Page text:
The Enlightenment in mid- eighteenth century France provided an historical
and social context text for the emergence of classical sociological theory. The Enlightenment n emphasized individual’s possessions of critical reason and was opposed to traditional authority in society and religion. During this time, Philosophers, also known as thinkers argued and opposed authority in the government, religion, and knowledge. Reason and knowledge were two ideas that were hard to grasp in those days. Everyone had different viewpoints, but the problem of reasoning was that no one knew what or who to believe. Through the process philosophers came up with the term “individualism.” They felt that all individuals gained knowledge, which was seen as an independent production of individual reason, practice, or action. The church and state help power over all of the people, making decisions for their everyday lives- including political, social, moral, economic, and material issues. Since the church and states held power, everyone was arranged in a hierarchy from highest to lowest. God was the highest and rocks were the lowest. The people were divided from nobility and clergy to serfs and peasants.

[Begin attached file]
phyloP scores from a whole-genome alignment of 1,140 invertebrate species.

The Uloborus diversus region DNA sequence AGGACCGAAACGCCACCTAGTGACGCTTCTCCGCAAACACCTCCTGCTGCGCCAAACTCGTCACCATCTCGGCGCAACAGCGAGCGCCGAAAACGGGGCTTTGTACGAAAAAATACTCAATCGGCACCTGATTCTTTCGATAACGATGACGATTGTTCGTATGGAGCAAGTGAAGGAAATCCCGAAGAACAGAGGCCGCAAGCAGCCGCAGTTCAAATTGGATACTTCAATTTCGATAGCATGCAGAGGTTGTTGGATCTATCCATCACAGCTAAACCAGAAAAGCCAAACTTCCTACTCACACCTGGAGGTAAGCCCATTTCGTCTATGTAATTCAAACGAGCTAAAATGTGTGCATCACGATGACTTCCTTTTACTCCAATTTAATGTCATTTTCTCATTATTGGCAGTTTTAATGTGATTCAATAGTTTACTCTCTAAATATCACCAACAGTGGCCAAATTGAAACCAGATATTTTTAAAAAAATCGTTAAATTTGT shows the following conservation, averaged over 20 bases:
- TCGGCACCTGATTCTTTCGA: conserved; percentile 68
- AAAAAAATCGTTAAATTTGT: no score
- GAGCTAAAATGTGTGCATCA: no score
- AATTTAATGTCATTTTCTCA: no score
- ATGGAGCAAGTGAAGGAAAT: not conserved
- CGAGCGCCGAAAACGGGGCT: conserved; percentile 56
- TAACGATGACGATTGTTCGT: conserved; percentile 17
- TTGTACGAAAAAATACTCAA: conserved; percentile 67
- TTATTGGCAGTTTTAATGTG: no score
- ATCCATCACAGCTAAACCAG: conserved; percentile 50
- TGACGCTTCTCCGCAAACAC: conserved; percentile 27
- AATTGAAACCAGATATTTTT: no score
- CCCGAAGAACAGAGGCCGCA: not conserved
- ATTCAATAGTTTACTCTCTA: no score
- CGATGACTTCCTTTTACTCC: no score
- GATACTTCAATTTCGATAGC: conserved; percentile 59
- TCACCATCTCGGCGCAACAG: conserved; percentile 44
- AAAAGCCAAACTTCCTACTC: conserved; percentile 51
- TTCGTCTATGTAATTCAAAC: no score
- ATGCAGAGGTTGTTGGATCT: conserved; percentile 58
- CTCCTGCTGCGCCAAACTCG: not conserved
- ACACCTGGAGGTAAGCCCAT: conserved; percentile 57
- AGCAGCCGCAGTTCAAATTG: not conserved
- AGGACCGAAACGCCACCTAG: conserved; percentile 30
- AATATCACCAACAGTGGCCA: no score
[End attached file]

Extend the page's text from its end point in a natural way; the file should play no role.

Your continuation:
Drawing on the program of liberal individualism with its emphasis on reason, freedom, and contractual relations, August Comte, father of sociology brought about the term “sociology.” Individualism is a term that explains that every person should focus on their individual lives and ways for it to be successful.
August Comte believed that people acted in such a way as to correspond with the way they thought. He wanted individuals to know the world they lived in and to understand their way of thinking. He felt that the human mind evolved through three stages called “the law of three stages.” He felt that the mind developed from a theological stage, through a metaphysical stage, to a positive stage. The first stage known as the theological sta...